Will the Congress Yield – for Immigration Reform?
On Oct. 17 a fiery debate occurred on the U.S. Senate floor. Two great supporters of immigrants and immigration reform, Senators Dick Durbin (D-IL, Minority Floor Leader) and Mike Lee (R-UT, Chairman, Senate Judiciary Subcommittee on Antitrust) battled to a draw on an issue they both support – eliminating the per-country caps on employment-based immigration. This is not the first conflict these senators have had on the subject. Senator Lee and 34 cosponsors of S.386 – Fairness for High-Skilled Immigrants Act of 2019, have vowed to come to the Senate floor as often as necessary to get the elimination of caps done. Senator Durbin agrees philosophically, but wants to go further to provide additional relief for immigrants seeking work in the United States. Senators Durbin and Leahy introduced an alternative plan, the RELIEF Act, instead.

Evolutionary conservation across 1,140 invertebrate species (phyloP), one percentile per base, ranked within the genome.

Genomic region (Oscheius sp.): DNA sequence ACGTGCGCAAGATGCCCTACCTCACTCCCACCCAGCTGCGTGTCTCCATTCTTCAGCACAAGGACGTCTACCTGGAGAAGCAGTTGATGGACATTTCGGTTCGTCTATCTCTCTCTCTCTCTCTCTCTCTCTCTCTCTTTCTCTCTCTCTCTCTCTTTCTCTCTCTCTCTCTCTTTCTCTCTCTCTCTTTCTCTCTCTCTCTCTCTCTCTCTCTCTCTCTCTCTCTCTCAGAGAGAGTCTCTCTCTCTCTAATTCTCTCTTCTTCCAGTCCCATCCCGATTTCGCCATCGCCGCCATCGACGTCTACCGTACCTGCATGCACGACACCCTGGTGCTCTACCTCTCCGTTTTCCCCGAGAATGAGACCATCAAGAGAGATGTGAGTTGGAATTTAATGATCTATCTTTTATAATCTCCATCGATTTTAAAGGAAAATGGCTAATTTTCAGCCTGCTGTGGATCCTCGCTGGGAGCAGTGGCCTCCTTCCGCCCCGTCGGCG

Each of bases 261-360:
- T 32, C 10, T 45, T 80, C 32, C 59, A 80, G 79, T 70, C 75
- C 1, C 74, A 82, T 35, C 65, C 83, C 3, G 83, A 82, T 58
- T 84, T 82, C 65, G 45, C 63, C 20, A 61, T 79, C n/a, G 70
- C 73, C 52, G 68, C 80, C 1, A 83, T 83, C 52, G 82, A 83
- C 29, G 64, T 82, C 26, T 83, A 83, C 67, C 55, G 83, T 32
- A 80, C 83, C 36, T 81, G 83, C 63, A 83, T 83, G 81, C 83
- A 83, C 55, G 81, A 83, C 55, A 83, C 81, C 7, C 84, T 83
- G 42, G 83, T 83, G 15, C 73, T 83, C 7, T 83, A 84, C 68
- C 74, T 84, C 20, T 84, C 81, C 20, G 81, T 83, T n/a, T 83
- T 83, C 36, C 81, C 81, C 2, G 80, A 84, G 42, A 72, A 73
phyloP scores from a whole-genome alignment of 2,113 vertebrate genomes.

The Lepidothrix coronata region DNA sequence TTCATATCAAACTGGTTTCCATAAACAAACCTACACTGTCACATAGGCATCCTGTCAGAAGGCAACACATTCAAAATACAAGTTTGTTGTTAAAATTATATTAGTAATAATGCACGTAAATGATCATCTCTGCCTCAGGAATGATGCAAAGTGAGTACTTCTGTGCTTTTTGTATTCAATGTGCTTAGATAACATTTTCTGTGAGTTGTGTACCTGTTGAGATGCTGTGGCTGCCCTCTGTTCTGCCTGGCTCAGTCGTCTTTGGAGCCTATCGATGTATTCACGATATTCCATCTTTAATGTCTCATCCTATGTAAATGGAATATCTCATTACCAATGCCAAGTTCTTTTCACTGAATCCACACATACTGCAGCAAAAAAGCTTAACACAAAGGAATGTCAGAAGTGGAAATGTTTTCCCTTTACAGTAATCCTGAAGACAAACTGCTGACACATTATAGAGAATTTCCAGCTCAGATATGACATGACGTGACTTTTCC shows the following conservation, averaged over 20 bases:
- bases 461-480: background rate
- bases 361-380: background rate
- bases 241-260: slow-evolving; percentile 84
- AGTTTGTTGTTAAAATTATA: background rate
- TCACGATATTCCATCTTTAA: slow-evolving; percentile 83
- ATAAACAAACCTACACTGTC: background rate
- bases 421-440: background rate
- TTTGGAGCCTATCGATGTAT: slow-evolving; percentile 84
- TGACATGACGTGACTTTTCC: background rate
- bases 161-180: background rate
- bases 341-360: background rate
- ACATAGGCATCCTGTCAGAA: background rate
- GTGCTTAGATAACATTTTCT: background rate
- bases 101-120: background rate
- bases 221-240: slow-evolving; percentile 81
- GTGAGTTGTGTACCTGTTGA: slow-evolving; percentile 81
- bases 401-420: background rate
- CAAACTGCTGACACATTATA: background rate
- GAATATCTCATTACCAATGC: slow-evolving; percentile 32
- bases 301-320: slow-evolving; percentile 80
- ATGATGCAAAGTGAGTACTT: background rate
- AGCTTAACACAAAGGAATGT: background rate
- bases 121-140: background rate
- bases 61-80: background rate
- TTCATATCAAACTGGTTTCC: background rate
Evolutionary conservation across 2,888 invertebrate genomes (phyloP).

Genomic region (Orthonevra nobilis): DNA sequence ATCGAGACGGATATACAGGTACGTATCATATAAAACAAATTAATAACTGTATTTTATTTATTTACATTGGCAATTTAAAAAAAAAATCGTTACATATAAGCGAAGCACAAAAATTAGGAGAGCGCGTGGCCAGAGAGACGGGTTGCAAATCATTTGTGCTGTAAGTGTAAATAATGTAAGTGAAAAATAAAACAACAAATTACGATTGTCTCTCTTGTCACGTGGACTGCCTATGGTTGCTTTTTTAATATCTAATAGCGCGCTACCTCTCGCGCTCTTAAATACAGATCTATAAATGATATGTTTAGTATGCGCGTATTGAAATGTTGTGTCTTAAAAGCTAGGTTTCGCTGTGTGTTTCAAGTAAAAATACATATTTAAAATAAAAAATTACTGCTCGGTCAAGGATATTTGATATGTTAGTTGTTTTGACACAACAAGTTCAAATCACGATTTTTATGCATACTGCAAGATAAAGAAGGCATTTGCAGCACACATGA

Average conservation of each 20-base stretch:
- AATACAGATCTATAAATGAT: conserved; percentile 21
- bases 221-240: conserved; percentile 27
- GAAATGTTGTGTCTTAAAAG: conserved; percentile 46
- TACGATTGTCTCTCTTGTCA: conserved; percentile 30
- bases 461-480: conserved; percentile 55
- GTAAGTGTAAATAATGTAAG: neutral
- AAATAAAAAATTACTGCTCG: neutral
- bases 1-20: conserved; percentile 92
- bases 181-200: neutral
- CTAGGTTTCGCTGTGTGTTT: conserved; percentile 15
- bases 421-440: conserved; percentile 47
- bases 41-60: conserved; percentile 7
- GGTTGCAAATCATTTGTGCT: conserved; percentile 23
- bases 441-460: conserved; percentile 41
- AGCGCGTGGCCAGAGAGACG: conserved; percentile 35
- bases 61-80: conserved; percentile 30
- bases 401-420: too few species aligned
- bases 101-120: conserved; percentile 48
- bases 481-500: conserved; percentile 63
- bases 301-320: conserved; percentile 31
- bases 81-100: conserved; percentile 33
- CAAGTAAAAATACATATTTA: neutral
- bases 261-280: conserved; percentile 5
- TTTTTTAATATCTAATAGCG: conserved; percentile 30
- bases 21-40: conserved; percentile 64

Per-country caps on immigrant visas have been part of immigration law for some time. They were imposed to cap the number of employment-related visas that can be issued annually and to “cap” each participating country to no more than 7% of the total in any given year. This system has worked for years but is increasingly viewed as “unworkable” by developing large countries, such as India, who feel their citizens are being unduly harmed by country size.
Hundreds of Indian supporters sat in the Senate Gallery watching the proceeding last week. Each senator asked for Unanimous Consent (UC) to move their respective bills, and each objected to the other – cancelling each other out legislatively. Without UC, the senators were deadlocked. The Senate awaits another day and another attempt by these or other senators to address the issue.
Will the Congress yield and pass immigration reform this session? This is yet to be known as we all wait for the next floor debate upon hearing, “I rise today to request Unanimous Consent… Reserving the right to object…”